In contrast to the big production numbers, some of the songs are more intimate and introspective. For one of these, Sidman uses just one Source Four ellipsoidal with an iris as a single top special on the singer, mixed with blue in the Vari*Lites and the light from the followspot. "The blue is cool with a metallic edge. Only the Vari*Lites can provide a color like this," Sidman notes.

The shape of the stage continues to change, with the wall splitting open at one point into a "V" shape to create a hospital room lit with templates of grilled windows. At the end of the show, a hospital bed is set against one of the brick walls to indicate the isolation and sadness at the end of Lavoe's life. Sidman pulls out the lights until there is just the soft glow of three instruments as small spots on the actors' faces.

The action jumps out of the 70s and moves both forward and backward in time, going as early as the 1960s when Lavoe was still living in Puerto Rico, then right up to the early 90s and the time of his death in New York City. These non-musical scenes are like memories of other moments in Lavoe's life and are lit mostly with a battery of ETC Source Four ellipsoidals (there are approximately 100 in the rig) as well as a dozen Altman 8" fresnels with Rosco 83 (Medium Blue) as wash lights, and Altman T3 striplights with Lee 09 (Pale Amber Gold), GAM 850 (Primary Blue), and clear to provide downlight wall washes.

There are also five channels of practicals built into the set to help provide variety: two channels of pearl light strands in a fan shape on the set, and three channels of A-lamps mounted under the set. An ETC Express 125 console provides control for both the moving lights and conventionals. Sidman did her own programming.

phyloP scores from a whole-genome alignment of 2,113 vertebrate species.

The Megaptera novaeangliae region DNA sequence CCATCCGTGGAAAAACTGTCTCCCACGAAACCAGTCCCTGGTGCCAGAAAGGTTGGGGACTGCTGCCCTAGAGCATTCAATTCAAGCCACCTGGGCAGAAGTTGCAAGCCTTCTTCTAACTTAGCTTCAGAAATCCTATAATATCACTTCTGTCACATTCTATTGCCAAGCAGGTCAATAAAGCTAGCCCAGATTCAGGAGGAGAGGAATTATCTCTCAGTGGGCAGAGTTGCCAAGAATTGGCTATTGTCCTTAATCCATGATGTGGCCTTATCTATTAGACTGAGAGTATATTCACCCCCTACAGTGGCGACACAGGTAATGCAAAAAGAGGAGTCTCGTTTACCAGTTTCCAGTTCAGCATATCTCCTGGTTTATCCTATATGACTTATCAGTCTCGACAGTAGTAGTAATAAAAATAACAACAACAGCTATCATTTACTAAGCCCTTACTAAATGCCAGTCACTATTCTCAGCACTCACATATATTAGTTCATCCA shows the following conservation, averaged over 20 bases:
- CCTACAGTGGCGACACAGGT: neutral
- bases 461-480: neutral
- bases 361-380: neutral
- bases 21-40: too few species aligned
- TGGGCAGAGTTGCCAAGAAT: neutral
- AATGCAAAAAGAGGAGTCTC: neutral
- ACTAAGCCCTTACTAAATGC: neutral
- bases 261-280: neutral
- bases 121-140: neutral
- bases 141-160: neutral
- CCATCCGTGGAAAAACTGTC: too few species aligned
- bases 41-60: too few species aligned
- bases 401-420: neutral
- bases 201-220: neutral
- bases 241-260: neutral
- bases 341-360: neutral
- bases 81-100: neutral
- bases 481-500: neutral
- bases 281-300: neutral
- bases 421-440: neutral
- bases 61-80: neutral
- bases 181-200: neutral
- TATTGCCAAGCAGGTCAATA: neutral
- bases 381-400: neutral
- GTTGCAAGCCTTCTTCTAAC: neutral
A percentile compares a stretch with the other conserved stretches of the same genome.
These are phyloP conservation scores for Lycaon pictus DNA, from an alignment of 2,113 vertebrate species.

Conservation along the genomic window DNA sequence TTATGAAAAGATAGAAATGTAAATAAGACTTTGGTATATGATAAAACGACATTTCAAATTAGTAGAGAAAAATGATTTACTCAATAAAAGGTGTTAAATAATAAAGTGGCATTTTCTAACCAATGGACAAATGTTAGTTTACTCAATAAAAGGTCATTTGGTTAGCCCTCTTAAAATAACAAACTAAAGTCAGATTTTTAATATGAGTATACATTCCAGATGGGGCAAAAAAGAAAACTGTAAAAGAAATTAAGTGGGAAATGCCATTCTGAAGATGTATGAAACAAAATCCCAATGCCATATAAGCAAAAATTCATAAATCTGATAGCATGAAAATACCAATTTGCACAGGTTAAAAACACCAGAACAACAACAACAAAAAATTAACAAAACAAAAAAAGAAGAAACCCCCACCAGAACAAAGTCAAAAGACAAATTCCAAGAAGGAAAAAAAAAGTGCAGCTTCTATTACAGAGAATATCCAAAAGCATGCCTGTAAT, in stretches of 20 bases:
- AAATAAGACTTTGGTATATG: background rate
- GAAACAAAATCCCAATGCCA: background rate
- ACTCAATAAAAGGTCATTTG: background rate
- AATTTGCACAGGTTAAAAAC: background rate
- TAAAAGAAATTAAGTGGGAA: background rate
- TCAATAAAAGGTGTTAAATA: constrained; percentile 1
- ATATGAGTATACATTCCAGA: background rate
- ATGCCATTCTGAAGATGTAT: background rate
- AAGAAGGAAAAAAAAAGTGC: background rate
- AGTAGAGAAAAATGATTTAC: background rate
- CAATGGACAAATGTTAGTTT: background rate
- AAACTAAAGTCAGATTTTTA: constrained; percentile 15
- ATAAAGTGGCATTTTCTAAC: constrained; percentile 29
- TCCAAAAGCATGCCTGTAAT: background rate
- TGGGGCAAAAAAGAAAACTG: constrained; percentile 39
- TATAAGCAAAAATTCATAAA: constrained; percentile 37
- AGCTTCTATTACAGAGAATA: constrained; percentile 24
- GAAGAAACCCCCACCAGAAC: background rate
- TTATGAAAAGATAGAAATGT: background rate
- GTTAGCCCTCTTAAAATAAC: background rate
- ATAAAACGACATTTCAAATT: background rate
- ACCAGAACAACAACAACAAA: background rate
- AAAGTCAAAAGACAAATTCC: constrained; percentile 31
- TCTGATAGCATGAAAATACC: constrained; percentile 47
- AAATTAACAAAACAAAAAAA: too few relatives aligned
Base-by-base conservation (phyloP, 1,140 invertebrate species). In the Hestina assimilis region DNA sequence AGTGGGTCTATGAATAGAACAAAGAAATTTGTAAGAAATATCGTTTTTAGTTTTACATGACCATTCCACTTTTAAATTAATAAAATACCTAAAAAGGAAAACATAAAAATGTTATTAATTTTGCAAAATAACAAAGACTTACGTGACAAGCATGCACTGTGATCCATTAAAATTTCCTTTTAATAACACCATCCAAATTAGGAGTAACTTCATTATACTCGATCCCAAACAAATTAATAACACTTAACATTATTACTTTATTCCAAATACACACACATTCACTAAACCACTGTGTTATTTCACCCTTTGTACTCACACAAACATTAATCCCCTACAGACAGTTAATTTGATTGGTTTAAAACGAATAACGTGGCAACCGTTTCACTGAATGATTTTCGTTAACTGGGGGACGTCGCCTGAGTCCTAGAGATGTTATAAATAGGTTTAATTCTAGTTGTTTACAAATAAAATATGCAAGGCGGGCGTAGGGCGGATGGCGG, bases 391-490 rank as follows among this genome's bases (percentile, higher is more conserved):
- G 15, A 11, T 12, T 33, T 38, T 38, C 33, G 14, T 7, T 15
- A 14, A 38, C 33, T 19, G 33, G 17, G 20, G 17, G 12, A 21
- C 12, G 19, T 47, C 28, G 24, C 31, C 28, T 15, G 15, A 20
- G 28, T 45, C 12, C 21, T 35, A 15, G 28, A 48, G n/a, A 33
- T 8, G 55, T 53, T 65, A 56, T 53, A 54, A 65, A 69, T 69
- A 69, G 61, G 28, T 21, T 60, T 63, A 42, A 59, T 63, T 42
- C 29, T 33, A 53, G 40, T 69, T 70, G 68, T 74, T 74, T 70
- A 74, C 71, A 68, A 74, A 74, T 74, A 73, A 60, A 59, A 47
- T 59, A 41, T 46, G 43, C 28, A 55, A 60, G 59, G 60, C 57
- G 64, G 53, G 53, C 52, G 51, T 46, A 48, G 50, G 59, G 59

"For quick shifts in the action, the lighting often indicates the change of location, mood, or time, with the addition of templates, or a change in tone or color," she says. In the musical scenes, the lighting is focused more tightly, highlighting the band and singers and creating the mood of a hot nightclub. For the dramatic scenes, Sidman opens up the look and adds the side brick walls to her canvas, or bright shafts of backlight mixed with templates to draw attention away from the band.

While much of the color in the show comes from the Vari*Lites, Sidman added keynote colors to many of the dramatic scenes, such as Rosco 397 (Pale Grey) for the hospital scenes. Lee 201 (CT blue) and Lee 206 (1/4 CTO) mix with a dichroic peach from the Vari*Lites for the domestic scenes in Lavoe's home. Rosco 119 (Light Hamburg Frost) is used in some of the units without color.

The lighting for the tour of Quien Mato A Hector Lavoe? is an expanded version of the New York production. To begin with, the stage at the Bellas Artes is almost 50' (15m) wide while the performance space in New York measured only 20' (6m) across. But it seems only appropriate that Hector Lavoe would have a larger venue for this retrospective of his life and music in his own country, where the audience can pay its respects to a homegrown hero.

LIGHTING DESIGNER Sarah Sidman

MASTER ELECTRICIAN Robert "Rocco" Williams

PRODUCTION ELECTRICIAN/FOLLOWSPOT OPERATOR Duane Monsky

EQUIPMENT SUPPLIERS Production Arts Vari-Lite Inc.

LIGHTING EQUIPMENT (51) ETC Source Four 36 degrees (12) ETC Source Four 26 degrees (30) ETC Source Four 50 degrees (2) ETC Source Four 19 degrees (1) ETC Source Four 10 degrees with followspot handle (5) Vari*Lite VL5s (13) Altman 1,000W 8" fresnels (6) Altman 3-circuit T3 striplights (10) City Theatrical irises (50) City Theatrical top hats for ETC Source Fours (50) City Theatrical half hats for ETC Source Fours (1) 16" motorized mirror ball (1) Reel EFX DF-50 Diffusion hazer (1) ETC Express 125 console (1) remote focus unit (3) ETC Sensor 24x2.4k dimmer packs (in addition to theatre's Strand 32x4k dimmers) Color media from GAM Products, Lee Filters, and Rosco